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  • Photography above all. Whip out my camera and start snapping away

    5 11.11%
  • Help. Human lives is far more precious

    39 86.67%
  • Remain @ scene but do nothing

    0 0%
  • Leave the scene

    1 2.22%
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Thread: Humanity before Photography

  1. #1
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    Default Humanity before Photography

    At the scene of a "disaster" (may it be a bomb blast, plane crash or house on fire), where you are able to help because you were at the scene first, and you are able to dispense first aid, to carry people out of the way, or simply called upon to render some form of assistance, what woud you have done?

    (It's either, or. No 2 ways about it.)
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  2. #2
    ClubSNAP Idol Adam Goi's Avatar
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    The choice is clear fro me, even though it may be an out of the blue opportunity but still saving a life (or more) is my priority!

    Life is precious, save it!

  3. #3
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    It's good to see honesty from everyone.

    Opinions are welcome.

    Do share your thoughts.
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  4. #4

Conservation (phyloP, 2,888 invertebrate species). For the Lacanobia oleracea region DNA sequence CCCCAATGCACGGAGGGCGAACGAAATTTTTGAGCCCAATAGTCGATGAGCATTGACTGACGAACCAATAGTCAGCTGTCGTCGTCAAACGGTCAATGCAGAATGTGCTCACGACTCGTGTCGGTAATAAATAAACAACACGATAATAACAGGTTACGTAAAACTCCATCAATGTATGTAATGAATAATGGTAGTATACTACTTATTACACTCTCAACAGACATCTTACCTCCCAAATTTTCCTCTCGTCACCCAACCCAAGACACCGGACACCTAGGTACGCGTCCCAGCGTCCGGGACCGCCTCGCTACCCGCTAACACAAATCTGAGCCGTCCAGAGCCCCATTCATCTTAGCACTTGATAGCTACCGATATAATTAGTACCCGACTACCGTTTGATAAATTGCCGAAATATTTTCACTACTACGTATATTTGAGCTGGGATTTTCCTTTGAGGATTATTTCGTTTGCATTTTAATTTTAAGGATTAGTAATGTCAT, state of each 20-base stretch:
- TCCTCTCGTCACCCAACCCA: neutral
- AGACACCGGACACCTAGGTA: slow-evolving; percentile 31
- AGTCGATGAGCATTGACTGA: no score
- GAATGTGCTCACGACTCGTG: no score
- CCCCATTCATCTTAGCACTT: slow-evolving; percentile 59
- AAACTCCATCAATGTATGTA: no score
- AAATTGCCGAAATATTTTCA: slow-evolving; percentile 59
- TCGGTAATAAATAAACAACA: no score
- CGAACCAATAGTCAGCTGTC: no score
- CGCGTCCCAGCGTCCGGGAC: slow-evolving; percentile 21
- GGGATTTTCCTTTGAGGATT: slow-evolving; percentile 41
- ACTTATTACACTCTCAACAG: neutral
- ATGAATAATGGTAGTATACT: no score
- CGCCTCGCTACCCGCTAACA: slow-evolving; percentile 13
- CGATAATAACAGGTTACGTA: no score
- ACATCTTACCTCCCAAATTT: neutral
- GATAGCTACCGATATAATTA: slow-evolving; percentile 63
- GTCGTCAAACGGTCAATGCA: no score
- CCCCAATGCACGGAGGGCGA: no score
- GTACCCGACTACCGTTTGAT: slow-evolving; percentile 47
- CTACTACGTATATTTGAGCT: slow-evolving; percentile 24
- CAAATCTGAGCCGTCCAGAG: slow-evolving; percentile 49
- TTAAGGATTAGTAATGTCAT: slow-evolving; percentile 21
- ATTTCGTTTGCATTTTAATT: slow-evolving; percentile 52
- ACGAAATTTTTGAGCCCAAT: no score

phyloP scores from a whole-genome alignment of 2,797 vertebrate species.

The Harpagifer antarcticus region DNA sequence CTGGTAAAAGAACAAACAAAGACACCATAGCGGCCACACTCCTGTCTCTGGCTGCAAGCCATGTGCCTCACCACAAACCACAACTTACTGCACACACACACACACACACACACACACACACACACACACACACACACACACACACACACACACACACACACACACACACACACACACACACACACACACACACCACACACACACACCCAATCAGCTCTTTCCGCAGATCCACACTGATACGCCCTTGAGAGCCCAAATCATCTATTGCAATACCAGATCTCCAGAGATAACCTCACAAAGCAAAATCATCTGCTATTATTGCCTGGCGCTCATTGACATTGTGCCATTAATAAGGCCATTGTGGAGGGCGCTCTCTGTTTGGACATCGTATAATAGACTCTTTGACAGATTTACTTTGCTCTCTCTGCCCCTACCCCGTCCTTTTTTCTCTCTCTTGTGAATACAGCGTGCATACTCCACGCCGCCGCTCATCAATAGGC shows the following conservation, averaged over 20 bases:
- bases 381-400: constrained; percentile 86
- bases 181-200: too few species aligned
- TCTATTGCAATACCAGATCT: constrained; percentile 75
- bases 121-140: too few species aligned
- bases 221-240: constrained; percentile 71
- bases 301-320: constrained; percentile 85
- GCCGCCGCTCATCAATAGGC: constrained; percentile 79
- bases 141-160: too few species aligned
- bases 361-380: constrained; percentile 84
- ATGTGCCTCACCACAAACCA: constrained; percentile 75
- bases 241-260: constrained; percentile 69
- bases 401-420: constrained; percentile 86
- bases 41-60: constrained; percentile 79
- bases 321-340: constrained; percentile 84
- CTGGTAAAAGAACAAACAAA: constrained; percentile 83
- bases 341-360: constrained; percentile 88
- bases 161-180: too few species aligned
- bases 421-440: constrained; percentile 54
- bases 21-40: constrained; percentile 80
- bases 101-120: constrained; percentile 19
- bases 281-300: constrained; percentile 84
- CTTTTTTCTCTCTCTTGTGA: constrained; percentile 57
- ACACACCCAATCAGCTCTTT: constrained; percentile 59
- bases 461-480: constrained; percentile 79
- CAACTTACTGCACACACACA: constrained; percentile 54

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    to a photojournalist, I don't know how he will think,

    (but they are beings who gets haunted by every story they freeze and had to live to eternity with it)

    but same here, I think saving lives are more important.
    that is if I know how to.

  5. #5
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    This reminds me of Pulitzer Prize award-winning photographer Kevin Carter, who was at Sudan (I think) to cover the femine. He spotted a badly malnutritioned kid crawling towards the food distribution centre. A vulture flocks over and waits. He shoots. He later said he chased the vulture away.

    Photo was published, he won the Pulitzer but was heavily criticized for this moral/ethics. He was later so stressed by all these that he commited suicide.

    Regards
    CK

  6. #6
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    Originally posted by ckiang
    This reminds me of Pulitzer Prize award-winning photographer Kevin Carter, who was at Sudan (I think) to cover the femine. He spotted a badly malnutritioned kid crawling towards the food distribution centre. A vulture flocks over and waits. He shoots. He later said he chased the vulture away.

    Photo was published, he won the Pulitzer but was heavily criticized for this moral/ethics. He was later so stressed by all these that he commited suicide.

    Regards
    CK
    I guess this is what i was talking about...

    Which one before which...
    Last edited by Wolfgang; 15th October 2002 at 04:16 PM.
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  7. #7

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    there are ethnics with regards to photojournalism.

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    Originally posted by mervlam
    there are ethnics with regards to photojournalism.
    Ethnics....

    Only we can apply that ourselves... no one else. In the field, no one governs the way we behave, when we shoot. Even the sense of decency, which is also a bit of a grey area is quite hard to apply straight across the board.

    We have (or at least, most of us) our own sense of ethnics and morals. But put yourself in the shoe of the Photographer CKiang talked about...

    A shot worthy of the pulitzer prize.


    Picture by Kevin Cater.

    Put yourself there. Would you have taken the shot?

    (No right or wrong answer, if only for discussion sake...)